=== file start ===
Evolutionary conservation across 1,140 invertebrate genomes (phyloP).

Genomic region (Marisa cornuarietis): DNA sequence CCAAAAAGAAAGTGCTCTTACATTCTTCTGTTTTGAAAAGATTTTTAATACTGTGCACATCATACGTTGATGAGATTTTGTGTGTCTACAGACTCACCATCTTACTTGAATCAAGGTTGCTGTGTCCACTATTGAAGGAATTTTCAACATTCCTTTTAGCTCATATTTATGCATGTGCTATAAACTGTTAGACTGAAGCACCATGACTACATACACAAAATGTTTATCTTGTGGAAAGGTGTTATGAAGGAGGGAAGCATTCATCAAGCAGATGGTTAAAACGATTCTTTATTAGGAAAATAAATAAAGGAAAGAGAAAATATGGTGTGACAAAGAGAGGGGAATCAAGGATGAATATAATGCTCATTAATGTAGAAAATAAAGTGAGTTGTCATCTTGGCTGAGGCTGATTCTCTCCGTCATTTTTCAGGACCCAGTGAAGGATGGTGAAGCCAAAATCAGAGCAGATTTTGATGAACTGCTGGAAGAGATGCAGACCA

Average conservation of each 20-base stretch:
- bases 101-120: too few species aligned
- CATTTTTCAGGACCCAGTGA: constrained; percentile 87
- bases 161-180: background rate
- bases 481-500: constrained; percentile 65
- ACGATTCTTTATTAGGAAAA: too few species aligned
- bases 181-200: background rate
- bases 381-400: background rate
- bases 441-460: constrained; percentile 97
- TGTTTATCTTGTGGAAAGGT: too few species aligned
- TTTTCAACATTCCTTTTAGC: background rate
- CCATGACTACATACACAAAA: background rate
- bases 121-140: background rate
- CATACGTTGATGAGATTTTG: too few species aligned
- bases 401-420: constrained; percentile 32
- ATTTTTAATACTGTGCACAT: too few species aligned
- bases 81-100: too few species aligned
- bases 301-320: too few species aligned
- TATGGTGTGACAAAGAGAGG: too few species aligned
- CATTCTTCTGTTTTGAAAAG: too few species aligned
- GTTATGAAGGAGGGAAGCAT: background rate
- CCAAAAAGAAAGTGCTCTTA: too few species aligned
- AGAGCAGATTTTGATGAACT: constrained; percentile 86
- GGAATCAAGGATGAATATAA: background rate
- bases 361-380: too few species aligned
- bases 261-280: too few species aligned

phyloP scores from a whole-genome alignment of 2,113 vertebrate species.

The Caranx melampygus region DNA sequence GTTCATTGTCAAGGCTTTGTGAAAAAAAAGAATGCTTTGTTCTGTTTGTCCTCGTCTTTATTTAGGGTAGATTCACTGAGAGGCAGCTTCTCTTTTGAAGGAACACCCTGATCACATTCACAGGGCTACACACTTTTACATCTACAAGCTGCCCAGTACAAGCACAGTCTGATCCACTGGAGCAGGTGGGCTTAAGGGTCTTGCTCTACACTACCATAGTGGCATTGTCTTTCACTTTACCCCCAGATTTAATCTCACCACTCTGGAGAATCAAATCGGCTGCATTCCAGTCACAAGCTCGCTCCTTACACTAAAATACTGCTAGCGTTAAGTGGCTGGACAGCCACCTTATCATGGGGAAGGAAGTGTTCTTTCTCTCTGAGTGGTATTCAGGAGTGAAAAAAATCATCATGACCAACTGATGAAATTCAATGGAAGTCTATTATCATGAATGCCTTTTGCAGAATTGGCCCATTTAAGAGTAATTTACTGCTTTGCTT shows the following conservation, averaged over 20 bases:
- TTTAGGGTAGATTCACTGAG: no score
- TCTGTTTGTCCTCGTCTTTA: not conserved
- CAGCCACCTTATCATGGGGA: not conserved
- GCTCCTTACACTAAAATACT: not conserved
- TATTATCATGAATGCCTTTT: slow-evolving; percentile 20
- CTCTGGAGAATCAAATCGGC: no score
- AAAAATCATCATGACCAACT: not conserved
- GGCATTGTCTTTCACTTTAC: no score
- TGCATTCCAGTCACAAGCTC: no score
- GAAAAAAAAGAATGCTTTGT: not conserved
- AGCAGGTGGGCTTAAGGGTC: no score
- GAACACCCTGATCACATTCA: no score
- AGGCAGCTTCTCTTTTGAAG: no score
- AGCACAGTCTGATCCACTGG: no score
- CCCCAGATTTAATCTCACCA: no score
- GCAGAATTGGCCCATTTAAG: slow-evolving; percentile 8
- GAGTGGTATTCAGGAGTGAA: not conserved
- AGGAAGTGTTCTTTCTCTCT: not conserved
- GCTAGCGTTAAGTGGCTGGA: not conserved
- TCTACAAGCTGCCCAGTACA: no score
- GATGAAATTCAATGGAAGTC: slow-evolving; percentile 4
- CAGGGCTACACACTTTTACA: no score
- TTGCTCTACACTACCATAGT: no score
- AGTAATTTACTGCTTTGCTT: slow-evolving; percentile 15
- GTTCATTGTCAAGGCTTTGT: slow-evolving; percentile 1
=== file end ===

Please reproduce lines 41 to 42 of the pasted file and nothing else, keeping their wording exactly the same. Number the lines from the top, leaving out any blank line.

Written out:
- AGCAGGTGGGCTTAAGGGTC: no score
- GAACACCCTGATCACATTCA: no score